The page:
Homemade Rhubarb and Raspberry wine makes a long day of cooking so much fun. I will include the recipe for this wine in a later post. Wine is so easy to make you will laugh at the thought you could never make wine! This wine is my favorite to cook with 😉
I can my beans during canning season. During the winter I don’t have to stink up the house cooking beans for hours. My husband has a very sensitive nose which can make cooking with closed windows a challenge. Canning beans in quart jars with a pressure cooker is so much easier. I grind my own sesame seeds the garlic is from our garden. You need a pressure cooker to can low acid foods. http://www.sbcanning.com/2011/09/beans-pinto-black-kidney-how-to-process.html
You know you can buy garlic from your local grocery store, break the head up and plant individual cloves for new home grown garlic bulbs? Garlic is one of the easiest garden plants to grow. Garlic doesn’t like wet, so mound your garlic bed up before planting cloves. Best to plant early spring or late fall.
The parsley and onion are from the organic section from our local grocer. The cooking oil I will be using is grape seed. If you do a search on healthy cooking oils you will find horror stories regarding our cooking oil industry. After my journey through the industrial food grid I am not surprised or horrified our grocer and food industry are selling us toxic cooking oil. It’s cheap and they don’t care about the consumer’s health. All they care about is profit even though they are killing off the consumer that is buying their products. Crazy? Yes, psychopathic crazy. http://www.ponerology.com http://drhyman.com/blog/2012/03/01/time-for-an-oil-change/ http://articles.mercola.com/sites/articles/archive/2003/10/15/cooking-oil.aspx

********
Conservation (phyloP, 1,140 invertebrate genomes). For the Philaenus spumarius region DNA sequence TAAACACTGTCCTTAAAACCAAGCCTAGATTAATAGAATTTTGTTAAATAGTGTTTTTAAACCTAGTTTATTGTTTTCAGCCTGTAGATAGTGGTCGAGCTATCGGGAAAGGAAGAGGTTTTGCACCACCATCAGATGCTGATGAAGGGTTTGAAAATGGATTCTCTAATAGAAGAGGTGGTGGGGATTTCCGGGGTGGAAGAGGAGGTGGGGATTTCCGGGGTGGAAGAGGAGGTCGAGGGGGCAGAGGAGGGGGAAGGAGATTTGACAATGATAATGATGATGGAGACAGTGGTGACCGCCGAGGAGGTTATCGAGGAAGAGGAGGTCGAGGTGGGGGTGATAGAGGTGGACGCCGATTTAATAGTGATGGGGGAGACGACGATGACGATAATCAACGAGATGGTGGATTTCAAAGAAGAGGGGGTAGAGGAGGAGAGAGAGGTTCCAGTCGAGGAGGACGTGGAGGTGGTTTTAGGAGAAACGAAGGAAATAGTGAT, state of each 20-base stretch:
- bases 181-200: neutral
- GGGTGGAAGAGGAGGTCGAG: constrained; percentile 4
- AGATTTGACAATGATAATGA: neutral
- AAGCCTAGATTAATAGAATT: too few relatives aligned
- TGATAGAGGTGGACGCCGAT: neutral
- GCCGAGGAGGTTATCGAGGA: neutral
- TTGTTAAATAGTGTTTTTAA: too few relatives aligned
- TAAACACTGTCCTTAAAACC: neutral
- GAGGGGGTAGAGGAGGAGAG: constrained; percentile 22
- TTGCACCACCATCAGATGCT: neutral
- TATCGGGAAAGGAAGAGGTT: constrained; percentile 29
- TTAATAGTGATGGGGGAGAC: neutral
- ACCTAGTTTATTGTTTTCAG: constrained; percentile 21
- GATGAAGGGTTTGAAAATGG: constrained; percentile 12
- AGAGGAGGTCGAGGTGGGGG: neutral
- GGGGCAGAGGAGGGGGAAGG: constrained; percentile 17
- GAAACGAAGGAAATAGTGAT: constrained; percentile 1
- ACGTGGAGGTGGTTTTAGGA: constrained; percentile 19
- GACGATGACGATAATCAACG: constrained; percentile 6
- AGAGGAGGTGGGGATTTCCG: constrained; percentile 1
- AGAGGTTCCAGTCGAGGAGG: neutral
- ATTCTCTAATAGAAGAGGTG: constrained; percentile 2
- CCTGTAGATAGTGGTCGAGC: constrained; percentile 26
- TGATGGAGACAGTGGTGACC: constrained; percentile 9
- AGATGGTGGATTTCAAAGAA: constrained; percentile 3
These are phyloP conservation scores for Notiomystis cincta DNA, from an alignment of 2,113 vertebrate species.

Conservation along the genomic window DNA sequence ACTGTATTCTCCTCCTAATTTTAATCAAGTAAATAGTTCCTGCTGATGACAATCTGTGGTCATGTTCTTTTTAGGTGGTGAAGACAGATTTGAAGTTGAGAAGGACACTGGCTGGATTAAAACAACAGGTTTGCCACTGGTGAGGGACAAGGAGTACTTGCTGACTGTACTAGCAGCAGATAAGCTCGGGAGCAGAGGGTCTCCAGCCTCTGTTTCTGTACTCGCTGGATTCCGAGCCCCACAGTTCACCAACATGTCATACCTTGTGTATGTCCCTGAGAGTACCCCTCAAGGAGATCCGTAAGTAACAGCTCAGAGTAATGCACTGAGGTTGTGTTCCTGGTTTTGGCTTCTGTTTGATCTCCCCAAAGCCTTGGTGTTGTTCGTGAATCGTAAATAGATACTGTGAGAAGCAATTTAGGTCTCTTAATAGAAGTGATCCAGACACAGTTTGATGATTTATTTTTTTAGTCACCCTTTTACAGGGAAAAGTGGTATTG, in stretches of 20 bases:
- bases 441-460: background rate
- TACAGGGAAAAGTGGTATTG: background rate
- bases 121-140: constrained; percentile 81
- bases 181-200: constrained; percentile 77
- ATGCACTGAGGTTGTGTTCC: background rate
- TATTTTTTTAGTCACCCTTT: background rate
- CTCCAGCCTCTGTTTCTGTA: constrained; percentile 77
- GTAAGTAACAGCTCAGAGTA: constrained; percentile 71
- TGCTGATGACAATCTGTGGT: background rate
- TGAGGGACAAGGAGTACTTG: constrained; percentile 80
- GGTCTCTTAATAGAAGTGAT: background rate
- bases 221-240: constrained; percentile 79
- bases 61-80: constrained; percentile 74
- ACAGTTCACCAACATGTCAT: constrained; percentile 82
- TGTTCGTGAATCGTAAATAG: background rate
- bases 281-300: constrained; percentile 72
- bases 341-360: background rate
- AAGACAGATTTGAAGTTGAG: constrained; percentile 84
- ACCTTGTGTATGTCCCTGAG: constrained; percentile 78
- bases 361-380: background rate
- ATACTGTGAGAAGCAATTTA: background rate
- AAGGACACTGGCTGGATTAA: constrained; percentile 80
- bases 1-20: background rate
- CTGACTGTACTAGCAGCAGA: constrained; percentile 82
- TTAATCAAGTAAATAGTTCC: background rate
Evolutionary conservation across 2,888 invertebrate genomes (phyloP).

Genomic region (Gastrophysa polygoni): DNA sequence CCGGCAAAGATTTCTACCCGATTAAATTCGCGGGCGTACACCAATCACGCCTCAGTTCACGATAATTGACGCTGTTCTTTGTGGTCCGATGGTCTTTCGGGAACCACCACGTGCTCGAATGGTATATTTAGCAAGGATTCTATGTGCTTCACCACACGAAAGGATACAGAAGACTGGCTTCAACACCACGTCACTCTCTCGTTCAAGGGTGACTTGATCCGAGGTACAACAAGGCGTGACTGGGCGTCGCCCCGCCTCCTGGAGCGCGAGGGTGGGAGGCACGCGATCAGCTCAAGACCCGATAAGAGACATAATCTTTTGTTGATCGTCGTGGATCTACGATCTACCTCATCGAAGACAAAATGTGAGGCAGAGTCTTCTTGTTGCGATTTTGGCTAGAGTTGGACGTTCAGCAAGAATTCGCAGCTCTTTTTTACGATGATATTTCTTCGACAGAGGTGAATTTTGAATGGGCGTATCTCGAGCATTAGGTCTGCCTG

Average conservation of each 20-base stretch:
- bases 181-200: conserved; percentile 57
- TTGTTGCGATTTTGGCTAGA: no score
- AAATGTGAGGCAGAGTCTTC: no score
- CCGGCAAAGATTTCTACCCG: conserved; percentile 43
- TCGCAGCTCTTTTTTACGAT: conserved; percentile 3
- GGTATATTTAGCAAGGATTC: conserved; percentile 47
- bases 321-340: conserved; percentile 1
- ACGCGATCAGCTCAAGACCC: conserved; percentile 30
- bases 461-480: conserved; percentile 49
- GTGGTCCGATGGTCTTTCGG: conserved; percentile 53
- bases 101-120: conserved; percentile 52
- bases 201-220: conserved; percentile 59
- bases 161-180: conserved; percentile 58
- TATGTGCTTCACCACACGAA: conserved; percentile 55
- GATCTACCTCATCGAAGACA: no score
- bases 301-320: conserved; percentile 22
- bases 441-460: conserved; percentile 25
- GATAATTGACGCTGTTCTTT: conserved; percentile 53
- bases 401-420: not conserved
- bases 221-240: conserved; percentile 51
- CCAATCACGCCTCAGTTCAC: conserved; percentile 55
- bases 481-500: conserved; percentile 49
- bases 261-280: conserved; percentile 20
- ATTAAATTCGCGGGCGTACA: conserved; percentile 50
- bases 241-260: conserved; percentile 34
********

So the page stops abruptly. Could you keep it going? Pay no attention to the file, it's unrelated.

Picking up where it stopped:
I have a manual hand-mill just for grinding corn and oily seeds that I can use but I also have a electrical powered ninja blender that will grind up just about anything. I also have a hand mill just for very dry grains. My hand mill for grains came with a metal head for oily seeds but the mouth is too small for corn so I bought a cheap corn grinding mill that works great for grinding wet soya bean or oily seeds. If electric goes out, which it does often during the winter I can use my hand-mills for making our meals. If the electrical grid goes down I will miss my warm water and computer but we won’t go hungry.
Blend up veggies nice and smooth and add smoothly blended garbanzo beans, blend everything together with a spoon. Taste often, add what ever seasoning you like, I like soya sauce for that salty kick and some cyan pepper. I I don’t measure anything, but I kinda of add 1/2 cup of oil to a quart of garbanzo beans, a handful of parsley, a handful of garlic cloves (the more the better), 1 lemon, remove the seeds and skin, throw lemon pulp in the mix, 1 cup of sesame seeds or tahini or peanut butter.
Chips baked at 350 degrees on parchment paper for 10 minutes
Humus and chips
Cut up tortillas
Tortilla press, dough balls, and flour for rolling out tortillas
dry hot pan at low medium for 2-5 seconds on each side.
dry pan tortillas
be sure and flour each side when rolling out pressed dough balls!
Ingredients for humus mixed together. Blended by my Ninja blender. I blend garlic, onion, oil, sesame seeds, and parsley together till smooth. I blend garbanzo beans till smooth. Mix both batches together for a nice chip dip.
Pressing out dough balls. A couple cups of flours with a teaspoon of salt, add spices you like and some hot tap water. Save about 1/2 cup flour if you need to add more flour. Mix water into flour with spices until you get dough you can handle without sticking to your hands. Knead dough for 10 minutes. Put aside with a moist towel to cover for about 15 minutes.
When you roll out the pressed dough, make sure to cover bottom and top with flour or your tortilla will stick and tear.
I make tortillas for chips from hand milled organic buckwheat and soft white wheat with soy flour made from the pulp left over from making tofu. I think I have the recipe here on my blog.